are not effective control measures. Physical disturbance to orange hawkweed severs roots, stolons, and/or rhizomes causing the plant to further spread. Mowing may remove flowering stems and reduce seed production but will not hinder growth by the stolons or rhizomes. Soils disturbed by livestock, rodents, or people can also enhance the plant to spread. BIOCONTROL
[Adapted from Wilson and Callihan in
Sheley and Petroff 1999]
In 1995 the USDA Agricultural Research Service in Bozeman, Montana began to develop the feasibility of a biological control program for orange and meadow hawkweeds. However, biological control for these plants has not yet successfully been developed in the U.S.
Montana's Hawkweed Task Force is led by Dan Williams who can be contacted at: (406) 283-2420 or email@example.comUseful Links:Montana Invasive Species websiteMontana Biological Weed Control Coordination ProjectMontana Department of Agriculture - Noxious WeedsMontana Weed Control AssociationMontana Weed Control Association Contacts Webpage
.Montana Fish, Wildlife, and Parks - Noxious WeedsMontana State University Integrated Pest Management ExtensionWeed Publications at Montana State University Extension - MontGuides
Threats or Limiting Factors
The loss of biodiversity is the most prevalent threat posed by Orange Hawkweed.
- Literature Cited AboveLegend: View Online Publication
- Carson, H.W., L.W. Lass, and R.H. Callihan. 1995. Detection of Yellow Hawkweed with high resolution digital images. Weed Technol. 9: 477-483.
- Colla, S.R. and S. Dumesh. 2010. The bumble bees of southern Ontario: notes on natural history and distribution. Journal of the Entomological Society of Ontario 141: 39-68.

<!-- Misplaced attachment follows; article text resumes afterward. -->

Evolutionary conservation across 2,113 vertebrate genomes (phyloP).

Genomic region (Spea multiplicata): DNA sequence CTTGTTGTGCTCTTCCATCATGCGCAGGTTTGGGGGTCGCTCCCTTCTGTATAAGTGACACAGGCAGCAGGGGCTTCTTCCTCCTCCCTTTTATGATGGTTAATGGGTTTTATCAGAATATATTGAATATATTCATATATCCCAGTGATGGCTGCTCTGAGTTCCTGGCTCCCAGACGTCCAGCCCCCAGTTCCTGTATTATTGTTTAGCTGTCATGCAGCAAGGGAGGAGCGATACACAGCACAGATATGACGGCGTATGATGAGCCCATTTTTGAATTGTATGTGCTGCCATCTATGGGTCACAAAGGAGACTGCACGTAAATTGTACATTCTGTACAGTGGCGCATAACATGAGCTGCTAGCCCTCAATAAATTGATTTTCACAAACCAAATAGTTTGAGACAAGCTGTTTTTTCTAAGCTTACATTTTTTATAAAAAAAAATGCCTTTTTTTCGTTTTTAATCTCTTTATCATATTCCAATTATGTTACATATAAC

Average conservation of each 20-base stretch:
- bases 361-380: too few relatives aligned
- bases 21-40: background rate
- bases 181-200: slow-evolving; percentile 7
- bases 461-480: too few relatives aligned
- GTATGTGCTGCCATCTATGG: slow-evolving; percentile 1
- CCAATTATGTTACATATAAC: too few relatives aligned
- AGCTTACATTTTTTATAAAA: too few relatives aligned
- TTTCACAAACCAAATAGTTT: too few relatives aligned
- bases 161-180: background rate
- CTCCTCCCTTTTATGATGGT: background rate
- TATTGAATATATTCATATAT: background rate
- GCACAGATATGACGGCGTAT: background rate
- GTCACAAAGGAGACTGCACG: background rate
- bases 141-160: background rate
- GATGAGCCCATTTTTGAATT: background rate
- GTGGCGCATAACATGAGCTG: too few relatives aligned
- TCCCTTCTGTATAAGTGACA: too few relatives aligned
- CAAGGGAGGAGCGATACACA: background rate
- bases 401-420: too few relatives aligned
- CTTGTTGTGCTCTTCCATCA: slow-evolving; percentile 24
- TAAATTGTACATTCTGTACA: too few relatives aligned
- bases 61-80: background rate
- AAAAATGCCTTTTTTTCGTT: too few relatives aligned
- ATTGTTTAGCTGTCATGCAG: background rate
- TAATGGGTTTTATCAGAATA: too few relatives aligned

- Flora of North America Editorial Committee. 2006. Flora of North America North of Mexico. Vol. 19. Magnoliophyta: Asteridae, part 6: Asteraceae, part 1. Oxford Univ. Press, New York. xxiv + 579 pp.
- Johnson, C.D., and A.G. Thomas. 1978. Recruitment and survival of seedlings of perennial Hieracium species in a patchy environment. Can. J. Bot. 56: 572-580.
- Lesica, P., M.T. Lavin, and P.F. Stickney. 2012. Manual of Montana Vascular Plants. Fort Worth, TX: BRIT Press. viii + 771 p.
- Seefeldt, Steven, and Jeffery Conn. 2011. Control of Orange Hawkweed (Hieracium aurantiacum) in Southern Alaska. Journal of Invasive Plant Science and Management 4(1): 87-94.
- Sheley, Roger, and Janet Petroff. 1999. Biology and Management of Noxious Rangeland Weeds. Oregon State University Press, Corvallis, Oregon.
- Skalinska, M. 1967. Cytological analysis of some Hieracium species, subgenus Pilosella, from mountains of southern Poland. Acta. Biol. Cracov. Ser. bot. 10: 128-141.
- Thomas, A.G., and H.M. Dale. 1974. Zonation and regulation of old pasture populations of Hieracium floribundum. Can. J. Bot. 52:1451-1458.
- Additional ReferencesLegend: View Online Publication
Do you know of a citation we're missing?
- Simanonok, M. 2018. Plant-pollinator network assembly after wildfire. Ph.D. Dissertation. Bozeman, MT: Montana State University. 123 p.